Extracting fitted expression in limma
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@rfes-12351
Last seen 7 months ago
Spain

I am trying to perform some linear regressions with respect to some covariates in limma so that I can predict expression values after controling for 2 covariates, Afactor and Efactor. Basically, this is my sample setup:

                Afactor        Efactor
sample1         a1             e2
sample2         a0             e1
sample3         a0             e2
sample4         a1             e0
sample5         a1             e0
sample6         a1             e1
...


Here, Afactor is a factor with 2 unique values a1 and a2, and Efactor is a factor with 3 unique values e1, e2, e3. To fit it, I'm using limma as follows:

design=model.matrix('~0 + Afactor + Efactor', my_metadata)
fit= lmFit(my_data, design)


This allows me to find the fitting coefficients with fit$coefficients, that resemble the following: >head(fit$coefficients)

Afactora1            Afactora2            Efactore1        Efactore2
gene1           2.3                      3.7                 -1.3            0.9
gene2           1.1                      2.1                 -2.5            2.1
gene3           1.3                      3.1                 0.2             1.3


My questions:

• Note that there is no coefficient for Efactore3, but why is that so?
• Does this have to do with the fact that possible factors for Efactor are e1, e2 and e3?
• Shouldn't it be possible to extract the coefficient for e3 so that I could use each coefficient to estimate gene expression from the fitted model by imputing the values of Afactor and Efactor for each sample?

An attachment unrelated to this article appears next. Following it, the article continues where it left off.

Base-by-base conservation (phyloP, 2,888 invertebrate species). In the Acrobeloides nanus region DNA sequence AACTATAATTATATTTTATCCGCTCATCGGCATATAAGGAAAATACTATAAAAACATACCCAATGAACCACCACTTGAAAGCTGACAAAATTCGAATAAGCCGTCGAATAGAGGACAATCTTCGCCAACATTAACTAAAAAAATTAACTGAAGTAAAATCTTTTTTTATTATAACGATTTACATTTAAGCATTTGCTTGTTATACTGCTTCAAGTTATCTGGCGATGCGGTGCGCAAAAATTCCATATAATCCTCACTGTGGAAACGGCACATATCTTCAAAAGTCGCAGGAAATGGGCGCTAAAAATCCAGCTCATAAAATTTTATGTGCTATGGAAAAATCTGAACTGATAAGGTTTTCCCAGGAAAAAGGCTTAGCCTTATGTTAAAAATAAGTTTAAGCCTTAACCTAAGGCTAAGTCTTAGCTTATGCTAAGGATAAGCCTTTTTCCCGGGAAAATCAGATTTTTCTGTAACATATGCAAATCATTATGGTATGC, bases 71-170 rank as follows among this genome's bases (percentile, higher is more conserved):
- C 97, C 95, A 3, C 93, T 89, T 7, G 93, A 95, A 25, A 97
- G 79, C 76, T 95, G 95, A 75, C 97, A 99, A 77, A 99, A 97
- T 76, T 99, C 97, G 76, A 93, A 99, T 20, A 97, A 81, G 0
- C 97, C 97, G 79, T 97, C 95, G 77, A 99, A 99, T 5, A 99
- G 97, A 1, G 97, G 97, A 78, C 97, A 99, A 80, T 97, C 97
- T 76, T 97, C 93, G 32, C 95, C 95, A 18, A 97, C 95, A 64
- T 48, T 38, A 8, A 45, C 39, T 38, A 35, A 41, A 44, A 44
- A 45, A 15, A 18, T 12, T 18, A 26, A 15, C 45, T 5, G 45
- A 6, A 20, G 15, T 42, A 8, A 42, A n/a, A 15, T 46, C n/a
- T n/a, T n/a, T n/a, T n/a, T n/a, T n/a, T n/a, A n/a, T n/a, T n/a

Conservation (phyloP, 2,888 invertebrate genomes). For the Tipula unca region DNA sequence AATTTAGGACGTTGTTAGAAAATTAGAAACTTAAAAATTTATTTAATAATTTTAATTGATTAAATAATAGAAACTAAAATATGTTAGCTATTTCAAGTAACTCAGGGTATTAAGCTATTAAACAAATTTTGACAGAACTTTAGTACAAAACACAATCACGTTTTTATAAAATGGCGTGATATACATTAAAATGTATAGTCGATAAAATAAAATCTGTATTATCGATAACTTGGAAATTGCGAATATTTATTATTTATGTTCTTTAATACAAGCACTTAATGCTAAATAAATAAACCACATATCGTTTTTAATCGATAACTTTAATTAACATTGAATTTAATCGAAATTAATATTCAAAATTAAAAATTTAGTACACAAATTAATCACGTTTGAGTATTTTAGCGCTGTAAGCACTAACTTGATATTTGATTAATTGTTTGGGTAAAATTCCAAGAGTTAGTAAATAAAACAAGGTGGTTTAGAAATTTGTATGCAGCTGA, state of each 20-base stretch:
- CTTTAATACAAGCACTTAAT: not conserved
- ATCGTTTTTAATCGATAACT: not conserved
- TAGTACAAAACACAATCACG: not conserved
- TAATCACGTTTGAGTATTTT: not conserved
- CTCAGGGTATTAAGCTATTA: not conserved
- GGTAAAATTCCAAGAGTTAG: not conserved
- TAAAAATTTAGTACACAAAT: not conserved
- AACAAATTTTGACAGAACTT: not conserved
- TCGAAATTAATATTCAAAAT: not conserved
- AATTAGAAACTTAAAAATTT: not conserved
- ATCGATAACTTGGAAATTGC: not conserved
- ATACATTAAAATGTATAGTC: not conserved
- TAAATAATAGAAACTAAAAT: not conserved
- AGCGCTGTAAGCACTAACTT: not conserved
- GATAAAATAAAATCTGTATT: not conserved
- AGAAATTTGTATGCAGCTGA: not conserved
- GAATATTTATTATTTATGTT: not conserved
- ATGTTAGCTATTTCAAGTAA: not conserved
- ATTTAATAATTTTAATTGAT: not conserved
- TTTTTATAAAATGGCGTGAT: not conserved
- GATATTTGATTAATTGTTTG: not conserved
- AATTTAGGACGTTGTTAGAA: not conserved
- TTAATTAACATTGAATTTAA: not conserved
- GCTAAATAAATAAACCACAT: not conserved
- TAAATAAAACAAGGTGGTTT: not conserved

limma • 982 views
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@james-w-macdonald-5106
Last seen 2 days ago
United States

I don't see how you got just those coefficients from that input data.frame. If I do something similar, here's what I get

> my_metadata <- data.frame(Afactor = paste0("a", 0:2)[sample(1:3, 50, TRUE)], Efactor = paste0("e", 0:3)[sample(1:4, 50, TRUE)])
Afactor Efactor
1       a1      e2
2       a0      e2
3       a1      e3
4       a0      e1
5       a2      e0
6       a0      e1

> colnames(model.matrix(~0 + Afactor + Efactor, my_metadata))
 "Afactora0" "Afactora1" "Afactora2" "Efactore1" "Efactore2" "Efactore3"


And if you don't have all combinations of Afactor and Efactor levels in your input data.frame, you won't get all those coefficients anyway, so it depends on exactly what is in your data.frame.

But even if you have all combinations of the two factors, you will notice that there are still things missing (Efactore0). That's because the model isn't identifiable if you try to fit all the coefficients. The column names are actually a bit misleading, because you might think this is a cell means model (where we compute the mean of each group), but it isn't. Fitting with an intercept makes this clearer.

> colnames(model.matrix(~ Afactor + Efactor, my_metadata))
 "(Intercept)" "Afactora1"   "Afactora2"   "Efactore1"   "Efactore2"
 "Efactore3"


With a bit of work you can see that the intercept is estimating the gene expression level when Afactor is 0 and Efactor is 0, and the rest of the coefficients are the difference in expression between that baseline level and all the other combinations. This parameterization is difficult to work with, and you can simplify by simply combining the factor levels.